More from Richard Watson on Prevenient Grace

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This struggle, this “striving with man,” this debating with him, this standing between him and death […] are to be acknowledged as magnifying that grace which regards the whole of the sinning race with compassion, and is ever employed in seeking and saving that which is lost.

– Richard Watson, Theological Institutes, Volume 2

Here is another helpful description of Prevenient Grace from Wesleyan theologian Rev. Richard Watson, from his Theological Institutes (1850).

After establishing the doctrine of Original Sin and Total Depravity, Watson summarizes the issue at page 67:

It has already been established, that the full penalty of Adam’s offence passed upon his posterity; and, consequently, that part of it which consists in the spiritual death which has been before explained. A full provision to meet this case is, indeed, as we have seen, made in the Gospel; but that does not affect the state in which men are born. It is a cure for an actually existing disease brought by us into the world; for, were not this the case, the evangelical institution would be one of prevention, not of remedy, under which light it is always represented. If, then, we are all born in a state of spiritual death; that is, without that vital influence of God upon our faculties, which we have seen to be necessary to give them a right, a holy tendency, and to maintain them in it ; and if that is restored to man by a dispensation of grace and favour, it follows that, in his natural state, he is born with sinful propensities, and that, by nature, he is capable, in his own strength, of “no good thing.” With this the Scriptural account agrees.

Then, at pages 85-87, Watson shows that any “good” done by unregenerate man is only a result of the grace of God, and our response to the active “striving“, “wooing“, “gentle trials“, and “secret promptings” of the Holy Spirit upon the unregenerate person. These may sometimes look like the Calvinist “common grace”, expressing itself in “civil and social virtues”, but unlike common grace, it is always intended to lead to salvation; it “is ever employed in seeking and saving that which is lost“. The below excerpt is long, but I encourage you to read it all:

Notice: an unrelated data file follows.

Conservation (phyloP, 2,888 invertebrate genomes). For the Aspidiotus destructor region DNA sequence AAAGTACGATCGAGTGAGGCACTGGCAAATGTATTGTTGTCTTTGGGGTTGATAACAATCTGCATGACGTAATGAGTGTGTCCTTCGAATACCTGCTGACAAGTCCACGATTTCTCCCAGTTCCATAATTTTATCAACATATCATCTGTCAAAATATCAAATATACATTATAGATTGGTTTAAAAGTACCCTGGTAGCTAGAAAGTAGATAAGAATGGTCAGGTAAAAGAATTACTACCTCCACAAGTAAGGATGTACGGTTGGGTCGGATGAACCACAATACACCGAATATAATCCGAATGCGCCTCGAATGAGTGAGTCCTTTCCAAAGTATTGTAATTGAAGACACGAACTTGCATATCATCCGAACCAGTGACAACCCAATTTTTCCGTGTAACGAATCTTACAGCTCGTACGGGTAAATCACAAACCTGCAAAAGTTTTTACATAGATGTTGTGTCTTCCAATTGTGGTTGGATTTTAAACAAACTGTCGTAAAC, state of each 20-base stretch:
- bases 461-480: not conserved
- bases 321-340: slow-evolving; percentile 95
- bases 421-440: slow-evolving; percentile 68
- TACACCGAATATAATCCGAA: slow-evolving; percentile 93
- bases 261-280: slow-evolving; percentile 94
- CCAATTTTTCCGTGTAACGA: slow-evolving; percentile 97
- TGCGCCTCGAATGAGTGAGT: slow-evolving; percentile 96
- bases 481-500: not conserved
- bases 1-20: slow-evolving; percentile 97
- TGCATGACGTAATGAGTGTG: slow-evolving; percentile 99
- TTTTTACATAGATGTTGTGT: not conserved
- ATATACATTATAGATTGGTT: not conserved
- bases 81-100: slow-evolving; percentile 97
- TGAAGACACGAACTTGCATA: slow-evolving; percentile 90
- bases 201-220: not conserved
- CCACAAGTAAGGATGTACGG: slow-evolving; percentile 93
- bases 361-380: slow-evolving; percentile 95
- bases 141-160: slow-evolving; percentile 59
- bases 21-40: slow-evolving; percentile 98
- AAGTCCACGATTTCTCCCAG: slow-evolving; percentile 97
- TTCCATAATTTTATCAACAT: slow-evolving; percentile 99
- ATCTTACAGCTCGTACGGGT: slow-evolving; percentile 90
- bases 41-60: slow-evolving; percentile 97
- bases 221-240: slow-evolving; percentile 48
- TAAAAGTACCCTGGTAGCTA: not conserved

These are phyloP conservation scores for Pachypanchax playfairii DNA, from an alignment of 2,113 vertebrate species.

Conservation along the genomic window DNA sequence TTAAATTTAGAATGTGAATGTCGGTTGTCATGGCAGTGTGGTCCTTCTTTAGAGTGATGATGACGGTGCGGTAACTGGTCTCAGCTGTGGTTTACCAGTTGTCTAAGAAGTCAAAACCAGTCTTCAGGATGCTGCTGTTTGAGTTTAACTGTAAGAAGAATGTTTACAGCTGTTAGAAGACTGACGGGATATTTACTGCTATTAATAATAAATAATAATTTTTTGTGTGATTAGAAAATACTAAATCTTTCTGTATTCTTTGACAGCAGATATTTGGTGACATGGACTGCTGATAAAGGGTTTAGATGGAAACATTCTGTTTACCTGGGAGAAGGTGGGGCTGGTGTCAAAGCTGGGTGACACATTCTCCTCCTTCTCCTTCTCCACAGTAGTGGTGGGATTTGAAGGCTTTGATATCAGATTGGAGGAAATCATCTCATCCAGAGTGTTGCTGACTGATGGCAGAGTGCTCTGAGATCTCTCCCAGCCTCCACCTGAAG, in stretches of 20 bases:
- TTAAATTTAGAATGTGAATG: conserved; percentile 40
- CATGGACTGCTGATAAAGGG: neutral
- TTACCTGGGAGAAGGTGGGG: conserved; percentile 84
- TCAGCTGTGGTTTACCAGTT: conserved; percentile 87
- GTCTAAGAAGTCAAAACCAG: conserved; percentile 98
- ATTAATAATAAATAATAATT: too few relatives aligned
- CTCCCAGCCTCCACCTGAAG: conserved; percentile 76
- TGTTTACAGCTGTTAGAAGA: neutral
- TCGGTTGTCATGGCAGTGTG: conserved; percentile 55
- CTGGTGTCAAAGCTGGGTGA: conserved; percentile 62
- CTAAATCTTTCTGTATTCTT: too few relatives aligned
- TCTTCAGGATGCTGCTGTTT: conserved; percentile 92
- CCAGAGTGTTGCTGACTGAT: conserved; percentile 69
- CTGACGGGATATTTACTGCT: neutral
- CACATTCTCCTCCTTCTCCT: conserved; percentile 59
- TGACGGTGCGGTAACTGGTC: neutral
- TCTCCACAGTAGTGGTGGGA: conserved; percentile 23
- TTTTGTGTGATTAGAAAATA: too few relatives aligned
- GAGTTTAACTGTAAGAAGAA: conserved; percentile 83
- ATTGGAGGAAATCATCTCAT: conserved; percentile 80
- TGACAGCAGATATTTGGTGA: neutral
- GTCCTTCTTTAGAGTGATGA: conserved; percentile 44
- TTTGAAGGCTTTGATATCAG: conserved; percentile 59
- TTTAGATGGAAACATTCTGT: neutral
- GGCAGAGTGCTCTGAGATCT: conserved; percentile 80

It is a fact, too, which cannot be denied, that men have constitutional evil tendencies, some more powerfully bent to one vice, some to another. Whether it results from a different constitution of the mind that the general corruption should act more powerfully in one direction in this man, and in another in that; or from the temperament of the body; or from some law impressed by God upon a sinful nature, (which it involves no difficulty to admit, inasmuch as society could scarcely have existed without that balance of evils and that check of one vice upon another which this circumstance produces, such is the fact; and it gives a reason for the existence of much negative virtue in society.

From all these causes, appearances of good among unregenerate men will present themselves, without affording any ground to deduct any thing from those statements as to man’s fallen state which have been just made; but these negative virtues, and these imitations of actions really good from interest, ambition, or honour, have no foundation in the fear of God , in a love to virtue as such, in a right will, or in spiritual affections; and they afford, therefore, no evidence of spiritual life, or, in other words, of religious principle. To other vices, to which there is any temptation, and to those now avoided, whenever the temptation comes, men uniformly yield; and this shows, that though the common corruption varies its aspects, it is, nevertheless, unrelieved by a real virtuous principle in any, so far as they are left to themselves.